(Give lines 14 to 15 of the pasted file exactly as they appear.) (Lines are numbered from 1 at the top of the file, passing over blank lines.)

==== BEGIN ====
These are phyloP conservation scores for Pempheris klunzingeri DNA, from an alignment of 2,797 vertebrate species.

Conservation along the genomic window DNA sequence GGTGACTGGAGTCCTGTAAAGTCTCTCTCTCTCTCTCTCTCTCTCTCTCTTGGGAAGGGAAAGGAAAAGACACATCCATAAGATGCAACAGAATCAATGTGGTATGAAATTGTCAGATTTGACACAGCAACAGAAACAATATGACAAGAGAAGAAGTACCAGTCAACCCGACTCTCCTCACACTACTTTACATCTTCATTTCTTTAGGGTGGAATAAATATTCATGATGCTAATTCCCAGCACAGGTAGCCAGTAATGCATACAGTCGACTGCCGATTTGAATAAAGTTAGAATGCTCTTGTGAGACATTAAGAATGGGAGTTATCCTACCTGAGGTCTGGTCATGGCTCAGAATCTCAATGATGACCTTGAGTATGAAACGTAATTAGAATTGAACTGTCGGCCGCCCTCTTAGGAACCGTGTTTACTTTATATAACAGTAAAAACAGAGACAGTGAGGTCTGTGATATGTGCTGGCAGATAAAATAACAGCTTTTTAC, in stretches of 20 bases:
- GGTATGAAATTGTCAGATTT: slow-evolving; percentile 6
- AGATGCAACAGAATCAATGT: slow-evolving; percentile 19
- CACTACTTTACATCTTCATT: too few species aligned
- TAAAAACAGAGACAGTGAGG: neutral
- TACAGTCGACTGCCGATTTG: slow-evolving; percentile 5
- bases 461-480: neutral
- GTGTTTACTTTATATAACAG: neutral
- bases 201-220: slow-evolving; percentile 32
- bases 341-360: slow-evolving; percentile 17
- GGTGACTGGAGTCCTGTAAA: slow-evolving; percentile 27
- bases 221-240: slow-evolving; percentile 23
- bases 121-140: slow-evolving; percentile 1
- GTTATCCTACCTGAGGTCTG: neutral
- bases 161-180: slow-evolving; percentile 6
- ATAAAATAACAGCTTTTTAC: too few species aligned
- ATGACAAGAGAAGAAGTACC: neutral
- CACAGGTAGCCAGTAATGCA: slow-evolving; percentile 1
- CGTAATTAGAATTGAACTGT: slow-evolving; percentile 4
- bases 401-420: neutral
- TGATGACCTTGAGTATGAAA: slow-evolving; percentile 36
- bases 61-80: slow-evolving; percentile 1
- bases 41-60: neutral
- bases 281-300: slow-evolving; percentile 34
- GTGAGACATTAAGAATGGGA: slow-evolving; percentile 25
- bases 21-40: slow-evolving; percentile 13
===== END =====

- bases 121-140: slow-evolving; percentile 1
- GTTATCCTACCTGAGGTCTG: neutral